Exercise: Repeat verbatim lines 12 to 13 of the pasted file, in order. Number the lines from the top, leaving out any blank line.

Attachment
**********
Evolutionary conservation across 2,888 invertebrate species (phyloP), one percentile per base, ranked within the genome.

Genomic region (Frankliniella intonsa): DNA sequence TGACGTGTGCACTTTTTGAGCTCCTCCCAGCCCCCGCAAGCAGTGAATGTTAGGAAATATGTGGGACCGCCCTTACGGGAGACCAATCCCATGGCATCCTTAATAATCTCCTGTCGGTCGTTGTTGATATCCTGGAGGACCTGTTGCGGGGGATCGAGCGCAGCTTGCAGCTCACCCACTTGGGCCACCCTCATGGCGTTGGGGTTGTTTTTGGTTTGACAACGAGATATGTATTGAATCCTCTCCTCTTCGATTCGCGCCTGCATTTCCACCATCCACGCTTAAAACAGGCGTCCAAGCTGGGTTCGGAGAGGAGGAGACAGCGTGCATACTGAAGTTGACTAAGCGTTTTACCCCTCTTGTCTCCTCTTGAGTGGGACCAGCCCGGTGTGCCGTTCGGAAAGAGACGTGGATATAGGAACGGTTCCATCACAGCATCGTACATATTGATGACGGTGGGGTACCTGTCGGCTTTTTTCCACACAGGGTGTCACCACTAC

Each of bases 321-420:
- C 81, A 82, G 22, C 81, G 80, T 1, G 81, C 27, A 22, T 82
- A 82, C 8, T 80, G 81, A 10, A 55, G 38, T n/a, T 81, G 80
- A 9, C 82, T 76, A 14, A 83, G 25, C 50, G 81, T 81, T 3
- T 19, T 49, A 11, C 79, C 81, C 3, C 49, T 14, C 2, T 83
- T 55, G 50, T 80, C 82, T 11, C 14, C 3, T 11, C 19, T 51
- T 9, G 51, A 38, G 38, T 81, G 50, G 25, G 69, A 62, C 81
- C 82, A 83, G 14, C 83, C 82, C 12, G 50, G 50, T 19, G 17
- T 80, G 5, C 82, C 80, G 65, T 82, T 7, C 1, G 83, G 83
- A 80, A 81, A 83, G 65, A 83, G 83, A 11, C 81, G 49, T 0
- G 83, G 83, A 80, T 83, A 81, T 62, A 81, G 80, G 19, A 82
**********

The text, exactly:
- A 80, A 81, A 83, G 65, A 83, G 83, A 11, C 81, G 49, T 0
- G 83, G 83, A 80, T 83, A 81, T 62, A 81, G 80, G 19, A 82